The Grade I listed Cenotaph in Rochdale was designed by celebrated architect, Sir Edwin Lutyens. It was unveiled in 1922, and is one of seven memorials based on his Cenotaph in Whitehall, London. Located opposite Rochdale Town Hall, this granite war memorial sits atop a pyramid of steps and is surrounded by parkland.
I drew this sketch on a summer’s afternoon sat on the manicured lawns next to the Cenotaph. At the time, I’d been spending a lot of sketchbook hours doodling the adjacent Town Hall building – a very complex structure with plenty of brickwork and unusual carvings to challenge my drawing hand. The Cenotaph, on the other hand, appeared to be quite the opposite and I was keen to make it my next doodle subject. Its smooth, white and grey surface punctuated by the shallow grooves of its large granite blocks were very different to the Town Hall.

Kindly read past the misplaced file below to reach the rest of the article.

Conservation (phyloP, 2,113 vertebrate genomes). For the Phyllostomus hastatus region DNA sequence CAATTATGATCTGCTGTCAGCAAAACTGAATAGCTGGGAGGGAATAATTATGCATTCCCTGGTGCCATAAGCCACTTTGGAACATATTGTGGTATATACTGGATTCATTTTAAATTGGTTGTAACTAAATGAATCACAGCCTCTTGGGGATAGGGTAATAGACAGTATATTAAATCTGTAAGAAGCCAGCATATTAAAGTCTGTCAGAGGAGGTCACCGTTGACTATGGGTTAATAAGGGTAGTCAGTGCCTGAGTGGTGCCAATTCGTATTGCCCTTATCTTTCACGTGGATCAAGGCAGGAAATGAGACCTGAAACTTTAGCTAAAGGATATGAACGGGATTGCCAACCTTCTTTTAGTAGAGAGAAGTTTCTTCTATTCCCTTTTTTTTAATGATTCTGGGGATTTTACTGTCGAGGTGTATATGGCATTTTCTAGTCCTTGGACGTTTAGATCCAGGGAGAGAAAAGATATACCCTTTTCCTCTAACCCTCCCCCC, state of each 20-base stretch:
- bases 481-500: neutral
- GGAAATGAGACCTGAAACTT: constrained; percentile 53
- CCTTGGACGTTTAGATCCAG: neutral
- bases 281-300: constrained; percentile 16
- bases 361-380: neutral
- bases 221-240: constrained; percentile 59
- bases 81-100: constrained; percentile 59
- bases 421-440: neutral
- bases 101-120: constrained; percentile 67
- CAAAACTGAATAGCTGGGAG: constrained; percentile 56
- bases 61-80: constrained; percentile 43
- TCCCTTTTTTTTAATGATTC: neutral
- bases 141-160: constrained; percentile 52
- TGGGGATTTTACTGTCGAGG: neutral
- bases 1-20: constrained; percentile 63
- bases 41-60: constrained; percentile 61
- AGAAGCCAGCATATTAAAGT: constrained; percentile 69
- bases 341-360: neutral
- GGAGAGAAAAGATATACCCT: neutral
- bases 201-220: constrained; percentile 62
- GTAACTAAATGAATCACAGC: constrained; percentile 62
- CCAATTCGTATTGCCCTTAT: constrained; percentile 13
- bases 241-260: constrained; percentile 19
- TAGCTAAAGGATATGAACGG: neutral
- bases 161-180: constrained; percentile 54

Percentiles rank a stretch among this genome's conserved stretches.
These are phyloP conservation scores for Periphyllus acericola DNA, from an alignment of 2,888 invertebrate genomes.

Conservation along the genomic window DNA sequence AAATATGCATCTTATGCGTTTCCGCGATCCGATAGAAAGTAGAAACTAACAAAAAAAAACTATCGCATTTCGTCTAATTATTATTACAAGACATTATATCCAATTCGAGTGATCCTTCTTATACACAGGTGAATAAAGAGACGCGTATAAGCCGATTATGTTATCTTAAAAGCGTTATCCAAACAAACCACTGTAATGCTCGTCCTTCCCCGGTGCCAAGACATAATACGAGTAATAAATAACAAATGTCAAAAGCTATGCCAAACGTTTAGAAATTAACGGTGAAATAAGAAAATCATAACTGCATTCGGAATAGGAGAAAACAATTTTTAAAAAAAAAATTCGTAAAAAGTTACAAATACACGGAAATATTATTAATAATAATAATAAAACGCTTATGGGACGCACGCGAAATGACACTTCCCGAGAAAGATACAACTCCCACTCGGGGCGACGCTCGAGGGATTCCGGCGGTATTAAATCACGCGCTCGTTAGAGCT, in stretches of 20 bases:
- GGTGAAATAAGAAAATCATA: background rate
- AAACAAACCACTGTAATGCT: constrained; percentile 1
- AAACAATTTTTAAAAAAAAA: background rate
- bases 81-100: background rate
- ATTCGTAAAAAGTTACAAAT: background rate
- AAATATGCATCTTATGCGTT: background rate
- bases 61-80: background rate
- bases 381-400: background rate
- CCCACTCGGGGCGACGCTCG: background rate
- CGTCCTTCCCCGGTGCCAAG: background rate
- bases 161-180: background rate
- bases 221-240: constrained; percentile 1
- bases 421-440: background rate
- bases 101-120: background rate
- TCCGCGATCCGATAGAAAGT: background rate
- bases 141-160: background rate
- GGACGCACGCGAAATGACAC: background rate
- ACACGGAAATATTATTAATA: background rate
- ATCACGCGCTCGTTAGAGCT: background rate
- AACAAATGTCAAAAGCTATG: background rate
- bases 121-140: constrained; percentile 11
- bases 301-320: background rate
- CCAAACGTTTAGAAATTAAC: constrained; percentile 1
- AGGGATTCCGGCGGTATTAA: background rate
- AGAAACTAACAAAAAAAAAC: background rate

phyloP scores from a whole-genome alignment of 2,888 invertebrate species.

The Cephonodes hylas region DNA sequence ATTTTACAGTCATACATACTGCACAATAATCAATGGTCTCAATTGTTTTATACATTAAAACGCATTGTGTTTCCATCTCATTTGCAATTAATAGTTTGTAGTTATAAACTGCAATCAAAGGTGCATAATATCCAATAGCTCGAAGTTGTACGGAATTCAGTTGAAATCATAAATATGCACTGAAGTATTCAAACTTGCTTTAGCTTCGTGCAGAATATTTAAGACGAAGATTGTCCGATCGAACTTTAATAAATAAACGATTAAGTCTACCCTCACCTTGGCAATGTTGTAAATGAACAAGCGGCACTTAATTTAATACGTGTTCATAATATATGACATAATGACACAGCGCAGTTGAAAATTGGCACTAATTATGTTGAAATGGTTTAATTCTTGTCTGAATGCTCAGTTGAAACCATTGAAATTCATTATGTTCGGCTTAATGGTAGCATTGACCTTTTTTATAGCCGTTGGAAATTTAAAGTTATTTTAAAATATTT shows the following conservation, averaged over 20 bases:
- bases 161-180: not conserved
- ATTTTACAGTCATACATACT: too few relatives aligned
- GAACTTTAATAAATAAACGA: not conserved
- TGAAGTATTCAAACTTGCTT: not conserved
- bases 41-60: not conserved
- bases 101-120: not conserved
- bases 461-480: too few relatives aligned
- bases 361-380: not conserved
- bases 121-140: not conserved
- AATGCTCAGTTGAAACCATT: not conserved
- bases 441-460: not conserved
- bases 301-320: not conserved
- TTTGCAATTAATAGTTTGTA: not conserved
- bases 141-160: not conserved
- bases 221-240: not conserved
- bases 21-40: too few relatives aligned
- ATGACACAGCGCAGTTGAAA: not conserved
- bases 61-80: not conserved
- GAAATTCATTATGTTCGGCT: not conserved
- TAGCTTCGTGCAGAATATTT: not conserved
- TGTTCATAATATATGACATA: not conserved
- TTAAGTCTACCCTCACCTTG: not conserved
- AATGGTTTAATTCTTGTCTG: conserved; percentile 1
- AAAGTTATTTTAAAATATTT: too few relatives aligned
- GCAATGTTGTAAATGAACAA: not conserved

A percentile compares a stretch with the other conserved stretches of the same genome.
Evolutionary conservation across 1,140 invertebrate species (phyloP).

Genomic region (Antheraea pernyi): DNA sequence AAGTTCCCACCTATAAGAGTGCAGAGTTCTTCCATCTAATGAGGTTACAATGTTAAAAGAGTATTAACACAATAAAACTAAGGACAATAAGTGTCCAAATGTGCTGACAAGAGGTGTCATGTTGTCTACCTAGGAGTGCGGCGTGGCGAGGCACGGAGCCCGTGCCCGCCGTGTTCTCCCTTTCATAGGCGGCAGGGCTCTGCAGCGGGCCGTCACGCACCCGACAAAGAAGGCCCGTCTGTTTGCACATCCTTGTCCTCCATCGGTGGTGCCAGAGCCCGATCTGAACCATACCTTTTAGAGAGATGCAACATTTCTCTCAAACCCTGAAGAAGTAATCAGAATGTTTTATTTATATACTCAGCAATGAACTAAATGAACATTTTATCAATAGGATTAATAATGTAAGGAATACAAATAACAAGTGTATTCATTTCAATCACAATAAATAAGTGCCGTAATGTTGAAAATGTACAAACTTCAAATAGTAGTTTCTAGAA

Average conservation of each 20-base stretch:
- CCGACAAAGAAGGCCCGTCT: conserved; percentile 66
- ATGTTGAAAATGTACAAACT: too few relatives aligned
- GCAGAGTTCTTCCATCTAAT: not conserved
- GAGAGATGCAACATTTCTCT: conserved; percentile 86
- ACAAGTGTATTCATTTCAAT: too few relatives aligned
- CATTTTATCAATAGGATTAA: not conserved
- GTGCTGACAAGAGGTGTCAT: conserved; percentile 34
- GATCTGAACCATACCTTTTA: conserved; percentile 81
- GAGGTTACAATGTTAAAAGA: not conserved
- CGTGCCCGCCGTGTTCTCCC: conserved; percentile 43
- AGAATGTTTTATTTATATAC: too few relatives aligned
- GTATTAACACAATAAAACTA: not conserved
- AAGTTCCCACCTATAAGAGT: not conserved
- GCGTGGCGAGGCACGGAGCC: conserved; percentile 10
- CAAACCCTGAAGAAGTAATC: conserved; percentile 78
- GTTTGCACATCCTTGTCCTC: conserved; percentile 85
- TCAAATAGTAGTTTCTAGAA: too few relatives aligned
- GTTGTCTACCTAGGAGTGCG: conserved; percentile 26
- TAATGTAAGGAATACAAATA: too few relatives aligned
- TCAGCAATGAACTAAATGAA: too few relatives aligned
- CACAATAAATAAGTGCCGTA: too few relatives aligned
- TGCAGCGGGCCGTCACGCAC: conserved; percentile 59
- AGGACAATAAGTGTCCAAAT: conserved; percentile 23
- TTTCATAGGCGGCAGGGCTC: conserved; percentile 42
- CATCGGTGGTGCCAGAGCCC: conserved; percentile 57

Although visually different, both structures are central markers in the Rochdale people’s history. The Town Hall was built as an acknowledgement of the borough’s industrial prowess and skilled workforce. The Cenotaph, originally commissioned after WWI, was designed as a monument to the town’s war fallen. The Town Hall’s function continues to evolve, as does the Cenotaph’s. It will always be a place of solace, but its strength as a symbol of freedom and justice continues to grow for those seeking action in modern day affairs.
- Printed on 280gsm recycled brown card
- Size: A5 (210mm x 148mm)
This edition is limited by its size, print colour and the presence of a painted background. We screen print all our designs by hand to give your print its own unique appearance and personality. Select the Print Number from the available options to preview each design.